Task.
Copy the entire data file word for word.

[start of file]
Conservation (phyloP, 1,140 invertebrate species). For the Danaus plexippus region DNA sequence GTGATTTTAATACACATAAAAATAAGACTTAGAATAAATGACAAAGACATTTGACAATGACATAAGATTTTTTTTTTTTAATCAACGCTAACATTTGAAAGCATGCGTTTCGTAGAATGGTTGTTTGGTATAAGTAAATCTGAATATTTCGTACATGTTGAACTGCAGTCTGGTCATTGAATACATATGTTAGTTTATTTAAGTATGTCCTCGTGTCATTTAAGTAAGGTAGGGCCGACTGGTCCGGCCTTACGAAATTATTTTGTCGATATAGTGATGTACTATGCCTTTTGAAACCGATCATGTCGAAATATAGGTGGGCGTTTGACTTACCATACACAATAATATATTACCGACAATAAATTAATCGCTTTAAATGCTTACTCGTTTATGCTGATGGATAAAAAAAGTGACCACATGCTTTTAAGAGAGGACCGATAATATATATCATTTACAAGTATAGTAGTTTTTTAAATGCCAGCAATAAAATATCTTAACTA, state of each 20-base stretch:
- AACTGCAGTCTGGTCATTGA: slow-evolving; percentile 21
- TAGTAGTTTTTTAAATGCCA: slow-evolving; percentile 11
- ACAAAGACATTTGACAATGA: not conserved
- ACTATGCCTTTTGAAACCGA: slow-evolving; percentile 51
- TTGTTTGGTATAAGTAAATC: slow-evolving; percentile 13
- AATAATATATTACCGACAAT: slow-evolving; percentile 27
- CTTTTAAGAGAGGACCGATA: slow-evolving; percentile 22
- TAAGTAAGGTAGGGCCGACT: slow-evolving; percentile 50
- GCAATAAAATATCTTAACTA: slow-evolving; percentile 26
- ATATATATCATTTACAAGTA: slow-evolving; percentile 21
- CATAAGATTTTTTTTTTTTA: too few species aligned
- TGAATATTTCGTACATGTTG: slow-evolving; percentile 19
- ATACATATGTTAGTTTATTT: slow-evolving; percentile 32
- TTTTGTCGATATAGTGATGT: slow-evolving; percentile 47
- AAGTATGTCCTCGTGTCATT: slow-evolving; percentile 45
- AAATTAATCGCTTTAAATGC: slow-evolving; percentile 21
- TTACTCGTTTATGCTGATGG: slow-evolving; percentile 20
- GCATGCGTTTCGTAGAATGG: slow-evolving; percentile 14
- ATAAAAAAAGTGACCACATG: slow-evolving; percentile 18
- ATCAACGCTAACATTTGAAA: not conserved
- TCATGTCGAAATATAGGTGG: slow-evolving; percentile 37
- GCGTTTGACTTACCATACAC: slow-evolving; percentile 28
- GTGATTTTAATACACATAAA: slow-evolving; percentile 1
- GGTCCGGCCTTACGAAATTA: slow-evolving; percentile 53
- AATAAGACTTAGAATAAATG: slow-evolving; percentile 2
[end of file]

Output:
Conservation (phyloP, 1,140 invertebrate species). For the Danaus plexippus region DNA sequence GTGATTTTAATACACATAAAAATAAGACTTAGAATAAATGACAAAGACATTTGACAATGACATAAGATTTTTTTTTTTTAATCAACGCTAACATTTGAAAGCATGCGTTTCGTAGAATGGTTGTTTGGTATAAGTAAATCTGAATATTTCGTACATGTTGAACTGCAGTCTGGTCATTGAATACATATGTTAGTTTATTTAAGTATGTCCTCGTGTCATTTAAGTAAGGTAGGGCCGACTGGTCCGGCCTTACGAAATTATTTTGTCGATATAGTGATGTACTATGCCTTTTGAAACCGATCATGTCGAAATATAGGTGGGCGTTTGACTTACCATACACAATAATATATTACCGACAATAAATTAATCGCTTTAAATGCTTACTCGTTTATGCTGATGGATAAAAAAAGTGACCACATGCTTTTAAGAGAGGACCGATAATATATATCATTTACAAGTATAGTAGTTTTTTAAATGCCAGCAATAAAATATCTTAACTA, state of each 20-base stretch:
- AACTGCAGTCTGGTCATTGA: slow-evolving; percentile 21
- TAGTAGTTTTTTAAATGCCA: slow-evolving; percentile 11
- ACAAAGACATTTGACAATGA: not conserved
- ACTATGCCTTTTGAAACCGA: slow-evolving; percentile 51
- TTGTTTGGTATAAGTAAATC: slow-evolving; percentile 13
- AATAATATATTACCGACAAT: slow-evolving; percentile 27
- CTTTTAAGAGAGGACCGATA: slow-evolving; percentile 22
- TAAGTAAGGTAGGGCCGACT: slow-evolving; percentile 50
- GCAATAAAATATCTTAACTA: slow-evolving; percentile 26
- ATATATATCATTTACAAGTA: slow-evolving; percentile 21
- CATAAGATTTTTTTTTTTTA: too few species aligned
- TGAATATTTCGTACATGTTG: slow-evolving; percentile 19
- ATACATATGTTAGTTTATTT: slow-evolving; percentile 32
- TTTTGTCGATATAGTGATGT: slow-evolving; percentile 47
- AAGTATGTCCTCGTGTCATT: slow-evolving; percentile 45
- AAATTAATCGCTTTAAATGC: slow-evolving; percentile 21
- TTACTCGTTTATGCTGATGG: slow-evolving; percentile 20
- GCATGCGTTTCGTAGAATGG: slow-evolving; percentile 14
- ATAAAAAAAGTGACCACATG: slow-evolving; percentile 18
- ATCAACGCTAACATTTGAAA: not conserved
- TCATGTCGAAATATAGGTGG: slow-evolving; percentile 37
- GCGTTTGACTTACCATACAC: slow-evolving; percentile 28
- GTGATTTTAATACACATAAA: slow-evolving; percentile 1
- GGTCCGGCCTTACGAAATTA: slow-evolving; percentile 53
- AATAAGACTTAGAATAAATG: slow-evolving; percentile 2